Don’t even get us fucking started on influencer culture. It’s a major ongoing problem.

An issue that will only continue unless we hold big publications accountable for no proper representation of poc. A recent example was displayed on May 28, 2020, when HighTimes released a “women influcners in weed” article that listed five influencers, all who which were white. When people pointed out the obvious “in your face” lack of diversity, the well-known magazine went as low as accusing people of starting drama, and saying that they don’t consider most women of color “as influencers” because they aren’t at the caliber of Wiz and Snoop. This is our “top” weed magazine you guys. What the fuck.

When did it suddenly become “the norm” to launch young girls who were already racially and financially privleged further into clout stardom, while not ONE women of color receives any form of recognition because they didn’t “command attention” as much as…famous rappers? How does that even make sense?

We’re not here to pull out very instance of big platforms not doing their part in minimizing dissemination, because we’d probably lose our shit since unfortunately there are no shortage of examples. People should know and do better by now, because we’re constantly creating the future of cannabis.

On a brighter note, the progress in combating this corrupted system is increasing!

Aaron Barfield & Peter Manning. Members of Black Excellence In Cannabis

This photo was taken during one of many peaceful protests in Washington that involved suing the state for the racial discrimination that caused limited opportunity for poc in the workplace, weather its obtaining a license to cultivate or for starting a business. Plenty other legal states such as Maryland and Florida have faced lawsuits for the same reason.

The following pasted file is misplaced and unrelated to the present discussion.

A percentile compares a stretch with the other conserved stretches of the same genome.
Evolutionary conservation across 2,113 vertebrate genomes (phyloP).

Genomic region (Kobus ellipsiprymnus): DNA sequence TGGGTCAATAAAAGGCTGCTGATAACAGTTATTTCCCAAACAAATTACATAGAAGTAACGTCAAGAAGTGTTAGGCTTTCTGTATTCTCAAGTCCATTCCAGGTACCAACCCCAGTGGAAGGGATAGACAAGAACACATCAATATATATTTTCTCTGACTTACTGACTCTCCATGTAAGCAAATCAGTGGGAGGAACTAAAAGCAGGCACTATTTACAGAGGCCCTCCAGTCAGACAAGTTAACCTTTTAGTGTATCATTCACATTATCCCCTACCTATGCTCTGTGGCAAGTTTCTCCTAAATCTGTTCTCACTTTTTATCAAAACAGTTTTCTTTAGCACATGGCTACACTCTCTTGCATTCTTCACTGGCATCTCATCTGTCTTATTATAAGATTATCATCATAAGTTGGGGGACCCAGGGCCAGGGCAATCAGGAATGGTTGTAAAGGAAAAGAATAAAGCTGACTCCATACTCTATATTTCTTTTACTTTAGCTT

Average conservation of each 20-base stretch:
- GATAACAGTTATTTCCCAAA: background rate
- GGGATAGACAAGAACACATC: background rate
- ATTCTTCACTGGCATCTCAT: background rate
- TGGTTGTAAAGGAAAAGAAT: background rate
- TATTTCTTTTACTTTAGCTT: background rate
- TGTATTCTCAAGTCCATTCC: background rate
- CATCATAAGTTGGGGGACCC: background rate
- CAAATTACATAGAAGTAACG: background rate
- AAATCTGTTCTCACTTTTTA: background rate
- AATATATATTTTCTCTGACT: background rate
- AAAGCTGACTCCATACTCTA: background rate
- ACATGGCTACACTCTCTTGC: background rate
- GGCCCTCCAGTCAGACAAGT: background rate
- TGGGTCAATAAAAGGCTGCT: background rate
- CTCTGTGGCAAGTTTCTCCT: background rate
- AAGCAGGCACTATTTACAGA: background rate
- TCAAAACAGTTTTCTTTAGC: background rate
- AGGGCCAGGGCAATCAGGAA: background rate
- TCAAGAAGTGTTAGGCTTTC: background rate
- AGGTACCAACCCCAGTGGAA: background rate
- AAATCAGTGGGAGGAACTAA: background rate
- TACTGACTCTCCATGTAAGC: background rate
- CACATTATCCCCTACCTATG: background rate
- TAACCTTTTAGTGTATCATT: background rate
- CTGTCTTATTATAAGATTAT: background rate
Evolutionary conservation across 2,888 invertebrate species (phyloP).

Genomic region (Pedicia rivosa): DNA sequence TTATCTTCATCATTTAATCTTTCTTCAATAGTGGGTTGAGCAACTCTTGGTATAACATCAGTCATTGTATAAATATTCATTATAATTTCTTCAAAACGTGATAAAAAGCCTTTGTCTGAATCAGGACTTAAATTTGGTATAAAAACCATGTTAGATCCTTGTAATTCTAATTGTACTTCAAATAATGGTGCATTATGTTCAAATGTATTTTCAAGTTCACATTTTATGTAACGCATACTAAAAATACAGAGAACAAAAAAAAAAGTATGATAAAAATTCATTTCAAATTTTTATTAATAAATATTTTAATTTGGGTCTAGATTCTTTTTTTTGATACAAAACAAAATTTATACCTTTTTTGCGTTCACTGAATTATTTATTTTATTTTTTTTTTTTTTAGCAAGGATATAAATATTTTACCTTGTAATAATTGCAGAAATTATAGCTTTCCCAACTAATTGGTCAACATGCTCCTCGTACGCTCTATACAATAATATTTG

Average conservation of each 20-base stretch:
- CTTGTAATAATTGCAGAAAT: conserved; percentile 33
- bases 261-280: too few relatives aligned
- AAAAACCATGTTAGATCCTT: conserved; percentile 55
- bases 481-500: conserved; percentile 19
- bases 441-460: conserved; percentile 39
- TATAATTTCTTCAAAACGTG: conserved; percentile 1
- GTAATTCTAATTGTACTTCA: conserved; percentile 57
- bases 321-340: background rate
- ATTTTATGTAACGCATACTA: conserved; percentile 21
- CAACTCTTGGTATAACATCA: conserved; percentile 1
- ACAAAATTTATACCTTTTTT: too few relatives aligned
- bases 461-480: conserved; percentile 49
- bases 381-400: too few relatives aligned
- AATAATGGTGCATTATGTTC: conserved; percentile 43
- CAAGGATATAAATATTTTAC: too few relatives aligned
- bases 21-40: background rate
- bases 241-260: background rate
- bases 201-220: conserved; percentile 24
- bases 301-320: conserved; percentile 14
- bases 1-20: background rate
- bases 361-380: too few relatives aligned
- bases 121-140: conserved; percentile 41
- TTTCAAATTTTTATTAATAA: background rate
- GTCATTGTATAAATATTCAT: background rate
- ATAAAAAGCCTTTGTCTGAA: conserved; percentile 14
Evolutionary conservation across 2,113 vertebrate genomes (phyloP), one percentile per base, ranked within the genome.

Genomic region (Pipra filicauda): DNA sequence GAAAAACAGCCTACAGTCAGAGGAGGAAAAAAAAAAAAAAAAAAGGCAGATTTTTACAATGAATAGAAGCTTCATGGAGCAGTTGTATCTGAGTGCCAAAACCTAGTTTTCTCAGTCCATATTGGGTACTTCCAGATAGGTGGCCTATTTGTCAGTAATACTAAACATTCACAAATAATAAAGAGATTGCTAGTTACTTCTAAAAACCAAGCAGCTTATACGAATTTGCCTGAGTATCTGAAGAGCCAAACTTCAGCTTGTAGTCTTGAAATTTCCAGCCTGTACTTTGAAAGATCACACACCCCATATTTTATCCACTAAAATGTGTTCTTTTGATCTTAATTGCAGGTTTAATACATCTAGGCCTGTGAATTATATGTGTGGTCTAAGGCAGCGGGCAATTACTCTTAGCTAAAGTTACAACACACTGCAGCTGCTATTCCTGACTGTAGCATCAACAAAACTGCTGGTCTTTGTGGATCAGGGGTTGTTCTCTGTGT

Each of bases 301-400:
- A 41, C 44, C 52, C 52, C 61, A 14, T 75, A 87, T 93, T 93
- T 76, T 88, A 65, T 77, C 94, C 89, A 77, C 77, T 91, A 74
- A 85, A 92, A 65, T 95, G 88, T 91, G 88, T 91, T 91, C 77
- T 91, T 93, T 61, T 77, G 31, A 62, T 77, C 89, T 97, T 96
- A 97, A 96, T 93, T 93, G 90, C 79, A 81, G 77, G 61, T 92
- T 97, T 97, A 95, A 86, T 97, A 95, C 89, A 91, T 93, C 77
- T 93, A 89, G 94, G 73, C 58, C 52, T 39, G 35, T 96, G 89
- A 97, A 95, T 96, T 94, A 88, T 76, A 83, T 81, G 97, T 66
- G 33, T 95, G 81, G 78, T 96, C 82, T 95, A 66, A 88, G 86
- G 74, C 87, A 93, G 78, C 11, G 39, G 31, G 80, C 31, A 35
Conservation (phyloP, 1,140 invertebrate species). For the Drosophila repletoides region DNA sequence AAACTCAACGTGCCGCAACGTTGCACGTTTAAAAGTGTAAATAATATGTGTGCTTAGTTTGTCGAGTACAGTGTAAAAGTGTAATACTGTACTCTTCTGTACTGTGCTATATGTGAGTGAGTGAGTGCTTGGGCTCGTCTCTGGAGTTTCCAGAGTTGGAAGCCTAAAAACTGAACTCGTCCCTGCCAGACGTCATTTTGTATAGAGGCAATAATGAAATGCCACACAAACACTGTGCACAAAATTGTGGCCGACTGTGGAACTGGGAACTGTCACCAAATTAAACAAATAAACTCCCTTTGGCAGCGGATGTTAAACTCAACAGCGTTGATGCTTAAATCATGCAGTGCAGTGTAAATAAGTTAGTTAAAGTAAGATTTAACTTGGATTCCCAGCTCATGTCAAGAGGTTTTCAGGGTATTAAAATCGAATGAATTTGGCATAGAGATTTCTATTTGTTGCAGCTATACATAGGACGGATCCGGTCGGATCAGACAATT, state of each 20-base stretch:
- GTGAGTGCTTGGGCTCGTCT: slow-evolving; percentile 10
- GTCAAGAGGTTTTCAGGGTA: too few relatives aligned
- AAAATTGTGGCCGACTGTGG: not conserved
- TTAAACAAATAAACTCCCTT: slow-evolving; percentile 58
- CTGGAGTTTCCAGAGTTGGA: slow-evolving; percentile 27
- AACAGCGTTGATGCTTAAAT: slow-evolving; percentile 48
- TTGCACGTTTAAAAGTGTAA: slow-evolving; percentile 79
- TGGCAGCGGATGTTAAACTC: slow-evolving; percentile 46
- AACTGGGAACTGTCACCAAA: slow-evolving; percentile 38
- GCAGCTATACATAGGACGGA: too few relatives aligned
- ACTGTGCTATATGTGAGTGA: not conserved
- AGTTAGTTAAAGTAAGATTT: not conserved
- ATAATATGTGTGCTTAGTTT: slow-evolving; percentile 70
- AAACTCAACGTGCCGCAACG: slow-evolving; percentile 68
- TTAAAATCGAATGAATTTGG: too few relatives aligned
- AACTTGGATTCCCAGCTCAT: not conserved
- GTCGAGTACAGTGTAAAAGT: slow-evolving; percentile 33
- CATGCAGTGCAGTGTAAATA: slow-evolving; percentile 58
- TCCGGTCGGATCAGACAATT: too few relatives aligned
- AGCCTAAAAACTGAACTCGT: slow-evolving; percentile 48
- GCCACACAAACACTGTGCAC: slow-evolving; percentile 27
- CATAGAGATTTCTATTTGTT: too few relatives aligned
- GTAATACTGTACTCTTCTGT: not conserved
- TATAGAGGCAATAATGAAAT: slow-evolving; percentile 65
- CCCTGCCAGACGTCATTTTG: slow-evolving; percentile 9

“I hope more POC will leap into cannabis so we can have a stronger voice,” Shanel Lindsay states. The non-profit she co-founded Equitable Opportunities Now (EON), has been making sure that equity provisions are implemented into cannabis legislation, plus provides free legal support to people of color who want to participate in the cannabis industry.

HighTimes, also has a top 100 Most Influential People in Cannabis. Out of the entire list there are only 4…yes, 4 African-Americans on the list who weren’t previously famous before the weed game, such as musicians, actors, and NBA players. Counting the famous people, there are 11 total Black influencers. Out of 100 people…We can’t be the only ones who see something wrong here.

We MUST end inequality before more legalization. If not, we’re not doing our part at all.

The cannabis industry shouldn’t keep growing until the gross racial inequities and injustices that have come to define it are corrected. Especially while people remain incarcerated for cannabis offenses that are no longer illegal and are forced to suffer needlessly and lose opportunities unjustly.

We at The Collective believe in equal opportunity in the workplace, and in favor of those who dominate the weed game speaking out on the racial discrimination that still exists in the industry we all know and love. Do not assume your job is done by reading, but sharing. Spreading awareness both online and offline is what will push society in the right direction. Enough is enough.